Title: The Girl who leapt through Time
Author: Yasutaka Tsutsui
Published: This edition: 9th May 2011 (UK). First published in Japan in 1967.
Format: Finished Paperback
I was instantly drawn to this book when I was offered to review it. I am fascinated by Japanese culture, and to read a book by a Japanese author (a popular and renowned one at that) was something I had not actually done before. So, to say I was a bit disappointed is a slight understatement. I really felt that this book, if given the chance and more pages, would have been a whole lot better, because then the characters and plot could have been developed further to become a much better book.
However, that is not to say I did not enjoy it. For the most part, this book was very entertaining to read. You would not think that it was actually first published in 1967 – the ideas are very contemporary. The language seemed somewhat stilted and child-like (even though the book is branded a young adult) but I think the problem was the translation.
Kazuko is the fifteen year old protagonist, and her best friends are Kazuo and Goro, who are boys. Sometimes when I was reading it particularly fast, I would mix up the two names Kazuko and Kazuo, and ultimately confuse myself in the process! I was left a little dumbfounded at the end – it was definitely an ending which seemed rushed – and I feel, if this book was actually left to explore the regions of 200 to 300 pages, it would have been a much more enjoyable read.
When I began to read the other small story included in the book – the 61 page “The Stuff that Nightmares are made of” – I was, again, confused. But then I did realise it was a different story altogether. I felt the theme, or the moral, behind this story was a lot better. Masako is completely terrified of heights and aims to try and face that fear so she can live a normal life, whilst she also helps her little brother face his fears. Although it was a lot shorter, I think the premise behind this novella was better than The Girl who Leapt through Time.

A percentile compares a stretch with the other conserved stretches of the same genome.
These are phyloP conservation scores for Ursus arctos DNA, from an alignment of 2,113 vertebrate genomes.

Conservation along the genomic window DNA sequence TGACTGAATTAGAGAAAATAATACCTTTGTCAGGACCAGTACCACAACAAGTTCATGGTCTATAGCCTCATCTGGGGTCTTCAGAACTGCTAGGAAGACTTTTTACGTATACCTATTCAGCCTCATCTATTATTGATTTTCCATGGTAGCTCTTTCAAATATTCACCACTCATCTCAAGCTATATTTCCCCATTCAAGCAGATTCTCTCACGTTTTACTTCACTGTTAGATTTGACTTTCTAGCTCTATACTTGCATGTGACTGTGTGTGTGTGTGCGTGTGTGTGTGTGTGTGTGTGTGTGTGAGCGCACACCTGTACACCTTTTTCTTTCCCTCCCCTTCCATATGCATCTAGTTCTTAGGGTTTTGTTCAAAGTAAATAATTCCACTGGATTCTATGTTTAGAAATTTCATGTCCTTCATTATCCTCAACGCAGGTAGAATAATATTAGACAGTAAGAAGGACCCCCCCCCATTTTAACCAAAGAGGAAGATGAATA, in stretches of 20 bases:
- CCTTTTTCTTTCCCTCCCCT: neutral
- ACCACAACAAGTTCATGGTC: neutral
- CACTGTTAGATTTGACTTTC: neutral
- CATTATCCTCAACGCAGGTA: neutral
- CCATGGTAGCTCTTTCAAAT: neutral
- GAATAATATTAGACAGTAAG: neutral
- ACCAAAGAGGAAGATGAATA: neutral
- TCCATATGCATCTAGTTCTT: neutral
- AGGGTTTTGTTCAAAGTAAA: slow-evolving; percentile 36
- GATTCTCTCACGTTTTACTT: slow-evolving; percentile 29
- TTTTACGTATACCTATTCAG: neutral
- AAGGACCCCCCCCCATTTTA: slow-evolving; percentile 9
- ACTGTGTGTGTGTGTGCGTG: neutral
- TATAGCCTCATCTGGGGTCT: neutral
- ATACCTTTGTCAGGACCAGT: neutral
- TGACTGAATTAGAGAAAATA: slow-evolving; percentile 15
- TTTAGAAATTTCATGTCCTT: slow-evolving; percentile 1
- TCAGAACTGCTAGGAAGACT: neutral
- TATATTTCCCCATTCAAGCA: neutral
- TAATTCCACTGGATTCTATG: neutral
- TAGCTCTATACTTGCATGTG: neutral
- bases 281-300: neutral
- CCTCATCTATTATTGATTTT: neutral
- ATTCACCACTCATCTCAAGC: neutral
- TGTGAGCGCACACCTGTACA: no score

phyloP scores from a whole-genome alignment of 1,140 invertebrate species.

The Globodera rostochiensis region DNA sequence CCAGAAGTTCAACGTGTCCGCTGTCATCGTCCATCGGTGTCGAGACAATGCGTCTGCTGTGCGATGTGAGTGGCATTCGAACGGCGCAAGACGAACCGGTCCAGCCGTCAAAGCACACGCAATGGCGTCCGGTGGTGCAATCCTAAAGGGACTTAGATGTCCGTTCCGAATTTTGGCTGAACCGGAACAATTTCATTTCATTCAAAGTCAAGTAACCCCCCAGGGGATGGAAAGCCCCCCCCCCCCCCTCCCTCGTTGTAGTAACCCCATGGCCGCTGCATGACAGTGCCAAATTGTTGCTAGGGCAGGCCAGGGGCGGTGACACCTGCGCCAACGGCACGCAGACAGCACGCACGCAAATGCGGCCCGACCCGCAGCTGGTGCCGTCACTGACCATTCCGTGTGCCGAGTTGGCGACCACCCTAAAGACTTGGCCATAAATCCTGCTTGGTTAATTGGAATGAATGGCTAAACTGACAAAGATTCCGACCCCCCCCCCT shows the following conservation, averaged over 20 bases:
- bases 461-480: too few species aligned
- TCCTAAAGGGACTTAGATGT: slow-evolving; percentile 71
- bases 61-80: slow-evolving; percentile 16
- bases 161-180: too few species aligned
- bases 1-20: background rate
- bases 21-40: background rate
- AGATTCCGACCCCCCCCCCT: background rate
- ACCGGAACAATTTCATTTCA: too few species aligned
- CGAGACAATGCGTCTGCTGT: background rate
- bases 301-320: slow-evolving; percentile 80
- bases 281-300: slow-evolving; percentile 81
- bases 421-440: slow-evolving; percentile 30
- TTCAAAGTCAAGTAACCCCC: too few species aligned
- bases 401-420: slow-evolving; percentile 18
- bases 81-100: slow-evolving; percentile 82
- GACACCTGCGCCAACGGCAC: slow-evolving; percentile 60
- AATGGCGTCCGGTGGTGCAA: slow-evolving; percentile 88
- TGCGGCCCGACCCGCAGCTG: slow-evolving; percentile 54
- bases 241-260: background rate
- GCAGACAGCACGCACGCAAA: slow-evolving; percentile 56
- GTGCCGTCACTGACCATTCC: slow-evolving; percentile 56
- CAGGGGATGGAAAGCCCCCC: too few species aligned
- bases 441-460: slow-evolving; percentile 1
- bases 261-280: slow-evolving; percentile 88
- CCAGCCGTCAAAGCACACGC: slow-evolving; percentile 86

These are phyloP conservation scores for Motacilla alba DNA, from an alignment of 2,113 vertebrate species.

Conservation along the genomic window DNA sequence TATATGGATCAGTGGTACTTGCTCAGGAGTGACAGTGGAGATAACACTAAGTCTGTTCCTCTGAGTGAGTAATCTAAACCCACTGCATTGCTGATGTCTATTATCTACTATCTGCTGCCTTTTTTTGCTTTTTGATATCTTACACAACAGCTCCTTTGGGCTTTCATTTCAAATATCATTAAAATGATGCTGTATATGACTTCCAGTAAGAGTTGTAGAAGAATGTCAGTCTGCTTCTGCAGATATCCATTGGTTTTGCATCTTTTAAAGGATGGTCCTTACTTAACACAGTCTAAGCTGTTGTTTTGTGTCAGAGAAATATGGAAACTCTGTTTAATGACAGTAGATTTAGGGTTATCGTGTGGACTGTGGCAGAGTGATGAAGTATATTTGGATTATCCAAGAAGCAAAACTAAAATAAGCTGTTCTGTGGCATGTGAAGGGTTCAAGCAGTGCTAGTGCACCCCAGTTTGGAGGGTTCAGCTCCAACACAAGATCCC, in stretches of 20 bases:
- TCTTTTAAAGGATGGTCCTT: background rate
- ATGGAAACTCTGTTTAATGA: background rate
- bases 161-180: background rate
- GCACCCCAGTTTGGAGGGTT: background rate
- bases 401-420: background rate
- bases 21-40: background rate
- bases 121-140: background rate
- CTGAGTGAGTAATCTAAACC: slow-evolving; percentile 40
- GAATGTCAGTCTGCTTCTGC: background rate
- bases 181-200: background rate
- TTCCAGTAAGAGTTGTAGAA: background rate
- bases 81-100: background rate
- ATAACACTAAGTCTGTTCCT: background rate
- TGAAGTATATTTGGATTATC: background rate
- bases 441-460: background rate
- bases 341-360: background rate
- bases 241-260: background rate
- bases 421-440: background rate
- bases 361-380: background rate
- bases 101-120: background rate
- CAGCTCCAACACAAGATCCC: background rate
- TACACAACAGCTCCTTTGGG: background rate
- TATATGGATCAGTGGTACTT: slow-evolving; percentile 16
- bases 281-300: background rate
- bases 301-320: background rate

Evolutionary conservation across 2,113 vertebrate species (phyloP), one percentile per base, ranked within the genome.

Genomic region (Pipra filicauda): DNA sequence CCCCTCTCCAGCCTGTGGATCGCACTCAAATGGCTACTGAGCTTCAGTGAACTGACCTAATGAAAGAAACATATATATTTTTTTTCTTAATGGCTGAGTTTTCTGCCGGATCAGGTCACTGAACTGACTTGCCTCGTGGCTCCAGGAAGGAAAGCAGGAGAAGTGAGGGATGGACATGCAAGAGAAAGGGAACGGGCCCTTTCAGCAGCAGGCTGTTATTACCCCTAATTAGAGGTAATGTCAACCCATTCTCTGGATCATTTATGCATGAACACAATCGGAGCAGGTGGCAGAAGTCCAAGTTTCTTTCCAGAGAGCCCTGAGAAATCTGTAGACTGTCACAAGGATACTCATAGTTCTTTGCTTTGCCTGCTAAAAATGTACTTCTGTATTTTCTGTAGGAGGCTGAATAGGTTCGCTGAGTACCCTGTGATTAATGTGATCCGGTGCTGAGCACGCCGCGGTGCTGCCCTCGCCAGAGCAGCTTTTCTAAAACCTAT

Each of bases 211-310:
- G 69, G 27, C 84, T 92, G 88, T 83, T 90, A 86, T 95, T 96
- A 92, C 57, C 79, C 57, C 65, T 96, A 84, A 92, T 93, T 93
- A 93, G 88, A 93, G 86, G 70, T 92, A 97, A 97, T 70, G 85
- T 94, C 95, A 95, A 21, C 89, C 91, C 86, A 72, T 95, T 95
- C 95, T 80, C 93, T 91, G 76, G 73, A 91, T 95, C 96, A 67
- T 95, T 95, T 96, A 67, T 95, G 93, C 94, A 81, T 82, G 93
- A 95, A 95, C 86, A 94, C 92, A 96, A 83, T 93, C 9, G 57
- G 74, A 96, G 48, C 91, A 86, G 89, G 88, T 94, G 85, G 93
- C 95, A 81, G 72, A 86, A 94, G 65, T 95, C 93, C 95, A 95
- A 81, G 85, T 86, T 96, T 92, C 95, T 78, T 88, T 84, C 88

I will definitely have to read more of Tsutsui’s books. I was definitely disappointed by The Girl who Leapt through Time, but the actual quality of writing was good – the translation did slightly ruin moments – and I think reading a book by him which is not a short story will most likely leave me wanting more.
The only problem I had with it was the fact that the plot (and the entire book) felt rushed.
Writing Quality: 9/10
The writing quality was very good. Unfortunately, sometimes the translation left language a little stilted – leaving the book in the past at times.
It may not be the most original thing now – but it most definitely would have been when it was first published.
If the book was longer, and the characters were given more time to develop so I could get to know them better, the characters would probably get near full marks.
There were not many descriptions but I really really loved that it was set in Japan. It was really interesting to read about life then.
39/50 = 78%
Thank you to Alma Books for providing the review copy.